The task of supervision of machinery and industrial processes on a routine basis can be an excruciatingly tiresome job. Always being by the side a machine or being on a 24x7 patrol duty around the assembly line equipment checking the temperature levels, water levels, oil level and performing other checks would be considered a wastage of the expertise of the technician on trivial tasks. But, to get rid of this burdensome task, the engineers devised equipments and sensors that would prevent or at least reduce the frequency of these routine checks. As a result of that, control systems and it’s various off springs like SCADA systems were formed. Supervisory Control and Data Acquisition (SCADA) offers the ease of monitoring of sensors placed at distances, from one central location. History
Supervisory control first evolved in electric utility systems when a need to operate remote substation equipment without sending in personnel or line crew at the remote site was felt. In 1940s, a pair of wires for every unique equipment was used between sites. The potential of multiplexing on one pair of lines was soon put to use taking ideas from the Magnetic Stepping Switch developed by telephone companies in the 30s. Security being an issue, a select-check-operate procedure was adopted where the operator waited for acknowledgement from device before finally operating it. Taking further cues from the telephone relay systems and its coding schemes, Westinghouse and North Electric Company developed the Visicode supervisory control.
General Electric and Control Corporation too developed their own independent supervisory control programs. These were used in pipelines, gas companies and even airports for runway landing lights. These systems became popular during 1950 and 1965. By that time, i.e. in 1960s Telemetry was developed for monitoring purposes. Before 1970’s equipment was generally hard wired as solid state devices were in birth and infancy stages. But with the advent of low cost computer technology, software and computers enabled the performing of the functions previously done by technicians and operators sitting besides panel instruments and tone telemetry.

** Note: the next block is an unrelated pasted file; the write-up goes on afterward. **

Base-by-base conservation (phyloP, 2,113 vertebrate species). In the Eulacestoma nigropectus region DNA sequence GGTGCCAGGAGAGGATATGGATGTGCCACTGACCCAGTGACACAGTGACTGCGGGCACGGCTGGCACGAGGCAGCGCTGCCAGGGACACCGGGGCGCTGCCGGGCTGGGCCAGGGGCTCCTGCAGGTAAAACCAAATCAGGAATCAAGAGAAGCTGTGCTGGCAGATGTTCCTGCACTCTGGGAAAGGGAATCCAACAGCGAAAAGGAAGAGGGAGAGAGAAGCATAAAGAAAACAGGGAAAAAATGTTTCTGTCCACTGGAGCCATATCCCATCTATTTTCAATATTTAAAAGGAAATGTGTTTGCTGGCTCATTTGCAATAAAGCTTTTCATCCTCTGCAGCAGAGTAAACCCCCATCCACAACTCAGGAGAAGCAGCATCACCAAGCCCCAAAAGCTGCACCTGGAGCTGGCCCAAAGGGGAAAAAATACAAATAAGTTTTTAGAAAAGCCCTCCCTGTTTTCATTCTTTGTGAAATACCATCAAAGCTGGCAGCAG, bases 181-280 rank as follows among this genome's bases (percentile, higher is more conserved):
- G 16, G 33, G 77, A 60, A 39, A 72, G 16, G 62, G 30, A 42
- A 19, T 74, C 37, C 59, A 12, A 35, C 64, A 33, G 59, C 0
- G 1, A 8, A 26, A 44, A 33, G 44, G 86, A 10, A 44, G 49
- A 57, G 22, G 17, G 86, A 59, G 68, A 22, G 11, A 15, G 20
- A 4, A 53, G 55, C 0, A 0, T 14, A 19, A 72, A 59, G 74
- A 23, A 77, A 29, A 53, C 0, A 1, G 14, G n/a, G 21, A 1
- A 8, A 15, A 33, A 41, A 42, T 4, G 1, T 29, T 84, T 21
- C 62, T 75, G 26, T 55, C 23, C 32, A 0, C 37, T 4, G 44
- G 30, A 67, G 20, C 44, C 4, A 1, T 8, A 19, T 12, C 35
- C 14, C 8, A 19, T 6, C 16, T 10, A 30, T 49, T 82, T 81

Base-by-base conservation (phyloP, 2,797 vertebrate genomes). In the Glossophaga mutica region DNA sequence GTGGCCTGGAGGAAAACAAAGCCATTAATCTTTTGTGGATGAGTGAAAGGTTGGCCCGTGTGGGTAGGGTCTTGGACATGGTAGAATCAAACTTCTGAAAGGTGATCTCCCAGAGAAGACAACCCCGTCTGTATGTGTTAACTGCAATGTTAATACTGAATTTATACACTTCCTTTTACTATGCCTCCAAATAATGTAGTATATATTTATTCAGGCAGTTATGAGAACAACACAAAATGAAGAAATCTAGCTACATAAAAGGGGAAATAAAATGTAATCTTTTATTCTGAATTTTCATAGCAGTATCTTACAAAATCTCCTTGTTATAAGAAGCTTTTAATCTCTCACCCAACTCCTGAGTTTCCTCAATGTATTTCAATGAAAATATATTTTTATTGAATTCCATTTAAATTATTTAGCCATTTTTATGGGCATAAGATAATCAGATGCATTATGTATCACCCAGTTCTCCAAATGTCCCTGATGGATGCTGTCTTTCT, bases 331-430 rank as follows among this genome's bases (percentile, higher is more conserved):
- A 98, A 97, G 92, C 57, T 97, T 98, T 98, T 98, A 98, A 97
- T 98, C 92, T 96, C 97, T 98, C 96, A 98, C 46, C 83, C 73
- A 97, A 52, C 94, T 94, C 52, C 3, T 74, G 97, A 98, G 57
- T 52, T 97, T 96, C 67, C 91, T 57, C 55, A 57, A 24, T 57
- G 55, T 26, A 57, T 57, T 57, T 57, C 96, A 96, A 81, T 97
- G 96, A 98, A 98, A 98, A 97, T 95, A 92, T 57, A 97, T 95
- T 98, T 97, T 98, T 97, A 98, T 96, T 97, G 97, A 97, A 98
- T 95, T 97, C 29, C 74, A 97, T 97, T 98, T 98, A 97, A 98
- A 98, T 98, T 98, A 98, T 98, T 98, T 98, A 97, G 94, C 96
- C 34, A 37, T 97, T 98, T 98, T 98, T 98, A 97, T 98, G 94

The first push was given by the 8 and 16 bit computers called minicomputers. The second was the microprocessors, several years later. Computers offered flexibility in programming and communicating with field data acquisition units that was previously being done by hard wired equipments. This was the dawn of SCADA. Many organizations have been involved with the standardization of SCADA systems since then, including the IEEE, American National Standards Institute, Electric Power Research Institute, International Electrotechnical Commission, DNP3 Users group etc.
Elements of SCADA Systems
SCADA monitors, controls and alarms the plant and/or regional facilities’ operating systems from a centralized location. It includes the communication of information between a SCADA central host computer, many scattered units and/or Programmable Logic Controllers. For example, in a water filtration plant, the remote units measure the pressure in pipes and report the readings to the central computer located somewhere in the control tower. In case of any anomaly, the SCADA system would alert the main station of the problem apprising it of other details like the severity of the anomaly and measurement values in an organized fashion. The systems may vary from simple, like temperature reporting in a building to complex like monitoring the traffic on many traffic lights. The system consists of the following elements:
1. SCADA Master Station Computer Systems: It is the repository of the real-time or near real-time reported data collected from the remote terminal units connected to it. It is generally standard computer hardware equipment and very few SCADA system suppliers have ventured out to make their own computer equipment. A few companies like IBM and CDC did try making hardware for it, but the effort was short lived and commercial off-the-shelf computer products continue to be the main stay. The back end SCADA software must be able to repeatedly poll the RTUs for data values, should have software for their retrieval, storage and processing. The processing may include unit conversion, cataloguing into tables etc.
2. Human-Machine Interface: This is the eye candy part on the host station. The values that have been stored in the host computers are presented to the human operator in an understandable and comprehensible form using HMIs. These may provide trending, diagnostic or management information and detailed schematics and animations representing the current states of the machines under its control. Pictorial representation being more understandable to humans is the preferred form in SCADA HMIs.